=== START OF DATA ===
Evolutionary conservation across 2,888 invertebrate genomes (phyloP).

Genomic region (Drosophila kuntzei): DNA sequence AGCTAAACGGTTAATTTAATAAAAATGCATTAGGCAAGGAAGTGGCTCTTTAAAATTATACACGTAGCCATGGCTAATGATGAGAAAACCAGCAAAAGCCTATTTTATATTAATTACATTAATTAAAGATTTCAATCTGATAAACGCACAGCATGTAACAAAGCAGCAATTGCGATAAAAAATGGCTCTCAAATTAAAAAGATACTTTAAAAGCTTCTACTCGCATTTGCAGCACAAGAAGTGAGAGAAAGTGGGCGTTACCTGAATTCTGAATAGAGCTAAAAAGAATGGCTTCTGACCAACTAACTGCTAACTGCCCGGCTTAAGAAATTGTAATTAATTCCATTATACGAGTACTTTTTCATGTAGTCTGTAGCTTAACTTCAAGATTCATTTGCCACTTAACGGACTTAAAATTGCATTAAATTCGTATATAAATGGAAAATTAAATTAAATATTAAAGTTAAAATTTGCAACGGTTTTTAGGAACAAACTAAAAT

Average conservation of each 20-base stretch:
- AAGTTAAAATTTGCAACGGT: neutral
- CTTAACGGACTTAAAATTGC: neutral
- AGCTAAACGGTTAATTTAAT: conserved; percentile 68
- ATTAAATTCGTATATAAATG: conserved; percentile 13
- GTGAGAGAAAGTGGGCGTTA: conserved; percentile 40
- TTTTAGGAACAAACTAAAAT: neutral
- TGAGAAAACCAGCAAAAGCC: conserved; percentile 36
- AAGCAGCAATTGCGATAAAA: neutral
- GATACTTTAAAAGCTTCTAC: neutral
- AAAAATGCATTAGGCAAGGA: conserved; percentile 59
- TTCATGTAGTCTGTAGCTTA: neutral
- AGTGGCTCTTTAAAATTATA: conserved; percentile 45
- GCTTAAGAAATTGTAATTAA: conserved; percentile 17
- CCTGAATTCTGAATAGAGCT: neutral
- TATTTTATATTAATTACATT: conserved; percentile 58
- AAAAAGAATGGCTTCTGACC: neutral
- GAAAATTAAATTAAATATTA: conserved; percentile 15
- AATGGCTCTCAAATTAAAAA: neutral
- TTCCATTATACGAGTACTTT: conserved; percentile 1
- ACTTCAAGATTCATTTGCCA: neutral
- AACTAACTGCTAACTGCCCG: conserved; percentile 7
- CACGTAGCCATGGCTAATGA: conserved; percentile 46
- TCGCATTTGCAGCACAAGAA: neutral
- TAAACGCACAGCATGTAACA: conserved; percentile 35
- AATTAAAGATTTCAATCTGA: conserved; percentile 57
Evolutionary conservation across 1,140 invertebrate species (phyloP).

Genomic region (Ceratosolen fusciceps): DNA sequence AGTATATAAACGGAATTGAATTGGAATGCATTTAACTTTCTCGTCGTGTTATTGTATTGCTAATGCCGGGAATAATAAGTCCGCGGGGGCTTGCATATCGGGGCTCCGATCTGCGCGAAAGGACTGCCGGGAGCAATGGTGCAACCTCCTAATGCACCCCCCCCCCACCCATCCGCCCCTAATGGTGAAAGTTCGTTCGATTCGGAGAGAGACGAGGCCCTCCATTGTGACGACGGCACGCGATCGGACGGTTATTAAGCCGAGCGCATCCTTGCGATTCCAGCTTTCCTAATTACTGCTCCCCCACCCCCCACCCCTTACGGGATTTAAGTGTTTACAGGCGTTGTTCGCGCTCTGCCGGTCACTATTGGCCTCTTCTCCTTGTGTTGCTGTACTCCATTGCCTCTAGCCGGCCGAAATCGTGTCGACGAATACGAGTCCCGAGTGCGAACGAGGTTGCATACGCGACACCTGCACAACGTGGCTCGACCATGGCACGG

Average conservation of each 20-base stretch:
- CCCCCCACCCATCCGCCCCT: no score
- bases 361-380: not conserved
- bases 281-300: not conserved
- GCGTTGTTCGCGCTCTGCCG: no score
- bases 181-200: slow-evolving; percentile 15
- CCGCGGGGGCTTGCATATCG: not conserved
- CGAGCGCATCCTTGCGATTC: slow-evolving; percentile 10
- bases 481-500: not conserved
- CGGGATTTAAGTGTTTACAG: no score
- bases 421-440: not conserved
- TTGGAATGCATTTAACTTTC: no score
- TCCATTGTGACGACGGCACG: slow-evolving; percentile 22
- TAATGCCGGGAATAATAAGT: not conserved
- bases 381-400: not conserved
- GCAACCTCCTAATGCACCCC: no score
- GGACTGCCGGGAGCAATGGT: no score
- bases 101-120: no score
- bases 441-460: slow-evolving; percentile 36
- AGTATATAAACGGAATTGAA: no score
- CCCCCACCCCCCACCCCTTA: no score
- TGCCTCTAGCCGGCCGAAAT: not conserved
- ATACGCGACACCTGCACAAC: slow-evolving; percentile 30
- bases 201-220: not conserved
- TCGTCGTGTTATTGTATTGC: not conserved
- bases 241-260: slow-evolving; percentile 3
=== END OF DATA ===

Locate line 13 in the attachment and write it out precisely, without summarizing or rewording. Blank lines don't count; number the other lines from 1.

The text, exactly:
- AAAAATGCATTAGGCAAGGA: conserved; percentile 59